carried on a shivering breeze.
Security guards looked uneasy
beside the doors of a mall
in the midst of a late close.
Displays dimmed in quick secession,
mannequins in formal wear were left
standing in the dark.
On the corner the party raged.
Two silhouettes sat still
backs against the light,
black lumps traced
by white fluorescence,
with an orange highlight.
One liter of Listerine
The light tinted in mouthwash:
a stained glass portrait,
like a scene from my bible:
a slurred nativity. I walked
slower past the revelers.
ears perked to listen to
an unintelligible conversation
in angry tones. The two shared
gulps of the season's cocktail.
Remnants of the old neighborhood
creep out into the bright part of Vancouver
at awkward times--cold snaps
near Christmas, when people are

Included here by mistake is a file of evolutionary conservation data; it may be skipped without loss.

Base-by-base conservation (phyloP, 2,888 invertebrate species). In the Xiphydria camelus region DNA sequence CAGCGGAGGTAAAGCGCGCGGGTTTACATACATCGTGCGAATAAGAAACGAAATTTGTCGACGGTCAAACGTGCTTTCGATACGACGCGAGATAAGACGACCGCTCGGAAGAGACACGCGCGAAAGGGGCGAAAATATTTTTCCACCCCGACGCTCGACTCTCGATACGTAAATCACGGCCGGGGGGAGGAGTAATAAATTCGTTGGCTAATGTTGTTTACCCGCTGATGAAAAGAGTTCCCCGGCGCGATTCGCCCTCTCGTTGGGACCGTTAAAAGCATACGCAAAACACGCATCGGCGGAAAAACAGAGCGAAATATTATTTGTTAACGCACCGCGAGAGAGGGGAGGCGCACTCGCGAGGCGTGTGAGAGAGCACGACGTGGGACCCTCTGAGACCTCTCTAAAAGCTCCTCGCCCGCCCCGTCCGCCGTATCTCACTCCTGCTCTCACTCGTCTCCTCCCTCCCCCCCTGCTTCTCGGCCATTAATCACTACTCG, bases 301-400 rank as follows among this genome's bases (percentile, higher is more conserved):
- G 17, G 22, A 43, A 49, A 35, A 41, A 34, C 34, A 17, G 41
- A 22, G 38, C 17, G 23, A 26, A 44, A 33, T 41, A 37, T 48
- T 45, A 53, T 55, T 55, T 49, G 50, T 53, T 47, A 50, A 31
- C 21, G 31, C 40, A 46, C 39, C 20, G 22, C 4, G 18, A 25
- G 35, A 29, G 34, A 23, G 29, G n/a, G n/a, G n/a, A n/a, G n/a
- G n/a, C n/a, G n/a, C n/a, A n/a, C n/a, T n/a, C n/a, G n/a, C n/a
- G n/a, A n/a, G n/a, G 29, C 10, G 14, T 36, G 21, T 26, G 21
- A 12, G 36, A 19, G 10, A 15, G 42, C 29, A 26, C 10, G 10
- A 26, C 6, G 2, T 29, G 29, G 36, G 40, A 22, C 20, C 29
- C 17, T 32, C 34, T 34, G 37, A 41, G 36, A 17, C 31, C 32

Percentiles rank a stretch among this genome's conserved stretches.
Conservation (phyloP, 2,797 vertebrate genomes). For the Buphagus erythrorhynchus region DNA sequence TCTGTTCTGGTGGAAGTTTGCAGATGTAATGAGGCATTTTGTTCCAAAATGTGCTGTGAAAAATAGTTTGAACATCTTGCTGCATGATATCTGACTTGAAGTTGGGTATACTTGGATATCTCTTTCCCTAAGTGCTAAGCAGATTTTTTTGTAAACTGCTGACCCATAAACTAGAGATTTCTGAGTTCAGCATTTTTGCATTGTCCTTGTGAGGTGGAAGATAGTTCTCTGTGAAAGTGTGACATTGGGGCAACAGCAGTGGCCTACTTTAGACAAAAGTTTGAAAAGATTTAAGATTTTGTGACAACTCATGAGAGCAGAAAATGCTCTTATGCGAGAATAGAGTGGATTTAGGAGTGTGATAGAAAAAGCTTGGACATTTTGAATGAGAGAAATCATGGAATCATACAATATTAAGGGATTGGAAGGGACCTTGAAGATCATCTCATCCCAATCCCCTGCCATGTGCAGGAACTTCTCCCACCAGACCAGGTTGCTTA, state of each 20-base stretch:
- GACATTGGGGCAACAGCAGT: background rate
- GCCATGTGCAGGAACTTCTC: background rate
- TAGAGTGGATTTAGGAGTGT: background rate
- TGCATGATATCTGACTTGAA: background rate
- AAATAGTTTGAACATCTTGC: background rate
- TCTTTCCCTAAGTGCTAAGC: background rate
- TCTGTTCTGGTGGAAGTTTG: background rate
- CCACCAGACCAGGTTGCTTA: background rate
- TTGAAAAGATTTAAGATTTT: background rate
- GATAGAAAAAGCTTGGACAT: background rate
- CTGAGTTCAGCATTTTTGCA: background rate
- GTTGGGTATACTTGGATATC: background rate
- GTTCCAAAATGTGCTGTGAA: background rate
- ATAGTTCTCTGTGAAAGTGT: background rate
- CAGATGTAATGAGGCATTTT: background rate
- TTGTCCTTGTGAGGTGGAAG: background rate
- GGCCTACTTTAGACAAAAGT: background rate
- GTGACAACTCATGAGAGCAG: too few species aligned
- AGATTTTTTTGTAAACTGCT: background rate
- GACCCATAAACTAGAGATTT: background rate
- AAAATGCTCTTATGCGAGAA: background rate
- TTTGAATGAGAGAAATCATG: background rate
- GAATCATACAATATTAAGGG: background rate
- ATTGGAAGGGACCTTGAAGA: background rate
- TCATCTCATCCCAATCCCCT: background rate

supposed to care about the poor,
remember the old story
of a couple pushed out,
who found no where to sleep.
And the uncouth foul-mouthed
Shepherds watching their flocks
half-drunk and stinking, abandoning
their posts and hastening to the city.
The last shoppers wandered by
under high-rises of million dollar condos
hemming in the old neighborhood
of a city trying everything
to hide an embarrassment,
or push it back to the periphery.
The Christmas party did not have long,
security spotted the couple and
hastened from their post to end it.
I watched a moment, then left
with a Christmas song
humming in my head.